The tug of war between Los Angeles teachers and their school district may be shifting toward the teachers as picket lines keep growing, the teachers’ union said.
“For two days in a row, we had over 50,000 people downtown saying we want educational justice in Los Angeles,” United Teachers Los Angeles President Alex Caputo-Pearl said Wednesday.
Even though students are supposed to go to school during the strike, many parents have pulled their kids out because of the shortage of teachers.
More than 30,000 educators and thousands of their supporters are walking picket lines this week to demand lower class sizes, increased staffing and higher teacher salaries.
On day three of the strike Wednesday, teachers were joined by students, E Street Band guitarist Steven Van Zandt, and a former US education official who said this fight goes beyond Los Angeles.
“You are making history,” former US Assistant Education Secretary Diane Ravitch told the teachers. “This is not just a Los Angeles issue, a California issue. It is a national issue.”
But while the teachers want millions more in school funding, every day of the strike is costing their school district millions of dollars. That’s because the state funds schools based on daily attendance. And many students are absent during the strike this week.
Parent Karen Goldman knows this – and said the money lost by lower attendance is one reason why she’s keeping her fifth-grade son out of school.
“I feel like the message I am sending by not sending him and creating a budget loss is better than if I send him, because that will hopefully bring the strike to a conclusion faster,” she said.
What children are doing (or not doing) in school
Like thousands of other parents, Goldman grappled with the difficult decision on whether to send her kids to school during the strike.
So Monday, she split the difference. She sent her fifth-grader to school, but not her seventh-grade daughter, fearing her middle school would be more chaotic.
Goldman said her son’s teacher is one of the few who chose not to strike.
“I thought, maybe they’ll have kind of a normal day,” she said.
But after one day, Goldman decided to pull her son from school, too, and find child care for him.
“He’s not engaged … and it’s a depressing environment without a lot of kids around,” Goldman said. “I’m in support of the teachers, but I certainly wish my kids didn’t have this disruption in their education.”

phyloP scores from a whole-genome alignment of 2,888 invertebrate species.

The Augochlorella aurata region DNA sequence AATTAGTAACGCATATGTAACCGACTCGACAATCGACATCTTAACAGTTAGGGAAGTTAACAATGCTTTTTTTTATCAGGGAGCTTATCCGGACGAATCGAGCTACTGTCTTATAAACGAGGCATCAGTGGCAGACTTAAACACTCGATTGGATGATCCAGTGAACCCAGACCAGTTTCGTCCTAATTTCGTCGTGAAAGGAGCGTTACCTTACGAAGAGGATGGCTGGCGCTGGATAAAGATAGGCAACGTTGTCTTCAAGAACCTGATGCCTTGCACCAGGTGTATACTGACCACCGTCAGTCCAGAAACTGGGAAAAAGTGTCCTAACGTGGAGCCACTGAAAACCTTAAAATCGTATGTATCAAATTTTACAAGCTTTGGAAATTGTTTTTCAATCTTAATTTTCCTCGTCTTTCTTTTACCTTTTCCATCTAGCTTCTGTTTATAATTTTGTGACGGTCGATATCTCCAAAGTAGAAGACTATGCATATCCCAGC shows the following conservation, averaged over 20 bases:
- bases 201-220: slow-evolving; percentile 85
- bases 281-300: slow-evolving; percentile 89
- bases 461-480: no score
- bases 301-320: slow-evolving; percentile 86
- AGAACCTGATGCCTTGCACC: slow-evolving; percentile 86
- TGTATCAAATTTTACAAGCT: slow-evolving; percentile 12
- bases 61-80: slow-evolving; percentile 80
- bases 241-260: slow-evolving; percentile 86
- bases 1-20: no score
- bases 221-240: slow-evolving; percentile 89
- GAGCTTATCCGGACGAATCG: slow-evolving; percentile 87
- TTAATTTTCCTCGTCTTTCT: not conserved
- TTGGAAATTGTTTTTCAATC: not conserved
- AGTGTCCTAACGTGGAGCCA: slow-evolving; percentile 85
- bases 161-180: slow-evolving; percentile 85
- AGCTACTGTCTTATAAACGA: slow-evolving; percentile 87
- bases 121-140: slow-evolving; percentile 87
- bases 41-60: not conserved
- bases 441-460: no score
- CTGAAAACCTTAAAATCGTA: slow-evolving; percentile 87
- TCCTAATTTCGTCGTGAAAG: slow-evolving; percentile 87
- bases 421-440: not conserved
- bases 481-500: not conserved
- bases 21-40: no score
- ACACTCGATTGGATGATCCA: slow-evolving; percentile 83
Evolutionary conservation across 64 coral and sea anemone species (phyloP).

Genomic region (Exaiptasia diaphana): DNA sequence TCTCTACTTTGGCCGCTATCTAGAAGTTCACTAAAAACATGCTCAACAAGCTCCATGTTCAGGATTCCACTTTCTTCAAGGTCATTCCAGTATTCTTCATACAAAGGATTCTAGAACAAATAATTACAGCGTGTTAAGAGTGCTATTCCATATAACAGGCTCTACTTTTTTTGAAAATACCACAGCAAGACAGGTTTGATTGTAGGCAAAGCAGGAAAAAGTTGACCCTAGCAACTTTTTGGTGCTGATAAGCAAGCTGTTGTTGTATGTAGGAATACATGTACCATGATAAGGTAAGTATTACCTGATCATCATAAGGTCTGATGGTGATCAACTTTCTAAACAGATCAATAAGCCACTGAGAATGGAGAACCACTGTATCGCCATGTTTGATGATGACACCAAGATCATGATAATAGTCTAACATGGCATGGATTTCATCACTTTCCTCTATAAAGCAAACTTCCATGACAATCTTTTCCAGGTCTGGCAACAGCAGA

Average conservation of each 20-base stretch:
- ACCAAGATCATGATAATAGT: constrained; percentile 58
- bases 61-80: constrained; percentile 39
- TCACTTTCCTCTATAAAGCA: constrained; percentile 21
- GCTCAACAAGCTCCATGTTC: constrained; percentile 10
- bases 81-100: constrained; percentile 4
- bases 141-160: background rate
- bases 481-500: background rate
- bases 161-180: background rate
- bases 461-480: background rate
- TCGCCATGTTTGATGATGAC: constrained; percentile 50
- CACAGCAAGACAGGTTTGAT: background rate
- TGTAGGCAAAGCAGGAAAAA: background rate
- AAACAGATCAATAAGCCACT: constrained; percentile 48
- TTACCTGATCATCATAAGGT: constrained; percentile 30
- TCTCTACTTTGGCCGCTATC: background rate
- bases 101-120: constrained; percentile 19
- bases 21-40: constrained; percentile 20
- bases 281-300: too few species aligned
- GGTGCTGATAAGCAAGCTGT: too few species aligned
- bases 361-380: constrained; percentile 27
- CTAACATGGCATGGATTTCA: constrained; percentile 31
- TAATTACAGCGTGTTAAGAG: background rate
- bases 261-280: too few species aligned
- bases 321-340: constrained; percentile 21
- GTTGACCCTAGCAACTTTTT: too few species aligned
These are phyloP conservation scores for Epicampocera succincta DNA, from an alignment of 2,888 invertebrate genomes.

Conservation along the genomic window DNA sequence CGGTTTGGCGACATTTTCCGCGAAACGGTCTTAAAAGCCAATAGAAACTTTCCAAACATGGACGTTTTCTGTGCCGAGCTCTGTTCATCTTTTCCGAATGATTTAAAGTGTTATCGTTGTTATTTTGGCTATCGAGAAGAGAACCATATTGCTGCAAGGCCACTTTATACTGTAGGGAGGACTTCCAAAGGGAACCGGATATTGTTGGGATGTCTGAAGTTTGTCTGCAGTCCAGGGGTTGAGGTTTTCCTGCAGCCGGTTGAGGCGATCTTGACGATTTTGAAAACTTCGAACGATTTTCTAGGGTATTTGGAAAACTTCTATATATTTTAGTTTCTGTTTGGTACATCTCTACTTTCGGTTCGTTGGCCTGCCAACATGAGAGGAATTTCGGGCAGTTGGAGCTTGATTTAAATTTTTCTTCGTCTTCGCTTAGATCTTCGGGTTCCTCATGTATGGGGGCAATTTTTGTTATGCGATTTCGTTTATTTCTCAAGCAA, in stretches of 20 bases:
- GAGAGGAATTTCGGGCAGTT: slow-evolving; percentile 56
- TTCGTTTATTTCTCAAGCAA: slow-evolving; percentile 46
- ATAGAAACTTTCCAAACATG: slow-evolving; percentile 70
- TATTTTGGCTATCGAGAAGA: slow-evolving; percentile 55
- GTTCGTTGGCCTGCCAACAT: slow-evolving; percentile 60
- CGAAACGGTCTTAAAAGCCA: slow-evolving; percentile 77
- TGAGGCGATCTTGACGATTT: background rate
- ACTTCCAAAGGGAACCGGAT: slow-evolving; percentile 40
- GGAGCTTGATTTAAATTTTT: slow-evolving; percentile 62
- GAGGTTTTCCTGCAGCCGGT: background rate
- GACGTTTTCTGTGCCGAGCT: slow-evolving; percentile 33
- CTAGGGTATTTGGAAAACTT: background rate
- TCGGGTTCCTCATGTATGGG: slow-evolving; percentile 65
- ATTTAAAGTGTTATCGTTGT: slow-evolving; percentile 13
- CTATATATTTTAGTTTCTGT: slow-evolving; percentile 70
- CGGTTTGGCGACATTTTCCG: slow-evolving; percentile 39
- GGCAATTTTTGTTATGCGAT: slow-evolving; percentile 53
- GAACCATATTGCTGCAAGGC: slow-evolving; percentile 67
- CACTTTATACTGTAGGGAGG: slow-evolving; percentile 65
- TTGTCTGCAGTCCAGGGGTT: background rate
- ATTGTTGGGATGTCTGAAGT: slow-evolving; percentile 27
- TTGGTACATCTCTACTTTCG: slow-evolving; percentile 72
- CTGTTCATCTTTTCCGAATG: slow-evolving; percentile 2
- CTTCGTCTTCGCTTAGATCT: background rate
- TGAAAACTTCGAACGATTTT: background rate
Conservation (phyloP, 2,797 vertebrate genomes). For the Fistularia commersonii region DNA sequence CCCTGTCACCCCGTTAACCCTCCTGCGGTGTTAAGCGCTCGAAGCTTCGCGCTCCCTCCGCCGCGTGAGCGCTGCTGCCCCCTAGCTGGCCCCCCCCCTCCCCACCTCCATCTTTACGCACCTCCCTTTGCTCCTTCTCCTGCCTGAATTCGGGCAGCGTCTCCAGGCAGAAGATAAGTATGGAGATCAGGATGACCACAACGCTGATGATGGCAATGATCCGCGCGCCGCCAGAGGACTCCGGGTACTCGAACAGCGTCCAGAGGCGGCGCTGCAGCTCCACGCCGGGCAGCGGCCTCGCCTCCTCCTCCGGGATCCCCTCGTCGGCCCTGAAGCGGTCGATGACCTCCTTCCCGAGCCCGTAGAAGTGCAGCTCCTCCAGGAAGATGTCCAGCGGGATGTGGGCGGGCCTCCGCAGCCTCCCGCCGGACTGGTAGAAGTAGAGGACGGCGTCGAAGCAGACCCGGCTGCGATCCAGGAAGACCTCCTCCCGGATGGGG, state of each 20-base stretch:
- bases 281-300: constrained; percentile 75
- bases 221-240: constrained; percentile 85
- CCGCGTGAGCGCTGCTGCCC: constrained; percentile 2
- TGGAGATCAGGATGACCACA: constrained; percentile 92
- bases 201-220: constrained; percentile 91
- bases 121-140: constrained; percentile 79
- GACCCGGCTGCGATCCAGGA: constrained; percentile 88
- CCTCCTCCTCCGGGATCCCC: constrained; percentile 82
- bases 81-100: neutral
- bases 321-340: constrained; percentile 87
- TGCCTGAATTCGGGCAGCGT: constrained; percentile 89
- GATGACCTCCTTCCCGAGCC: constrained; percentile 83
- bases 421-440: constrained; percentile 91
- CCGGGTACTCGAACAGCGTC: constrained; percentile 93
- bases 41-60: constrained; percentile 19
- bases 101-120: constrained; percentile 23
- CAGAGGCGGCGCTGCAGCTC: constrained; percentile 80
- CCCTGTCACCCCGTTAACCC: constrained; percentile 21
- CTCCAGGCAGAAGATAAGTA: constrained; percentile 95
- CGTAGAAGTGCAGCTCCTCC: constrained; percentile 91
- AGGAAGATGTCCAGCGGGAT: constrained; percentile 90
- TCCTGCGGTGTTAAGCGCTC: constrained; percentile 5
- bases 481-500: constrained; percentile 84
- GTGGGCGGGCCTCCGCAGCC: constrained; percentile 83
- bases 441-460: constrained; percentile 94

The school district has not responded to CNN’s questions about how many teachers are not on strike and are still in classrooms.
The district said it reassigned more than 2,000 administrators and hired about 400 substitute teachers to help fill in for more than 30,000 teachers and staff on strike.
Some students have reported playing board games during school, getting crammed into auditoriums or watching movies all day long.
The superintendent defended the decision to keep schools running.
“While education in classrooms is not the same without teachers, we have a responsibility to keep schools open and provide students with a safe space, shelter from the rain, meals and modified instruction,” he said.
The big fight over money – and one big agreement
Not much progress has been made between the union and the school district in three days of the strike.
The standoff comes down to two issues: how much money to spend on more school staffing and teachers’ raises, and whether the school district actually has that kind of money.
Beutner said there’s no way the district can afford right now to give the union everything it wants. He noted an independent fact-finder agreed that it doesn’t have the money to cover the union’s demands.
The district did offer $130 million toward what the union wants, but it rejected that proposal.
The teachers union said the school district should tap into $1.8 billion in reserves to fund more staff members and increase teachers’ pay.
It said the school district should tap into $1.8 billion in reserves to fund more desperately needed staff members as well as to increase teachers’ pay.
The superintendent said the $1.8 billion is already earmarked for education spending during this three-year budget cycle. At this rate, the district said, it might not even have enough money to meet a required 1% reserve by the 2021-2022 school year.
But the union president said the school district has “always been wrong in their projections, so we just don’t believe those numbers.”
“The district’s three-year projections have always been wrong,” Caputo-Pearl said. “Three years ago, they predicted a $105 million reserve; they ended with a $1.86 billion reserve. They were off by $1.7 billion.”
The superintendent blamed the union for rejecting the latest offer and not coming back to the negotiating table.
“They walked away from bargaining. We would encourage them to resume bargaining with us anytime, anywhere, 24/7,” Beutner said. “We’d like to resolve this.”
The standoff is frustrating for parents, especially those who don’t want their children in school without their teachers. Some are making day-by-day decisions on child care, taking turns with other parents on watching each other’s kids.
But Goldman said she realizes this battle could drag on for quite a while.
“It feels like a chess game or playing chicken, so to speak.”
CNN’s Stella Chan, Stephanie Elam and Rosalina Nieves contributed to this report.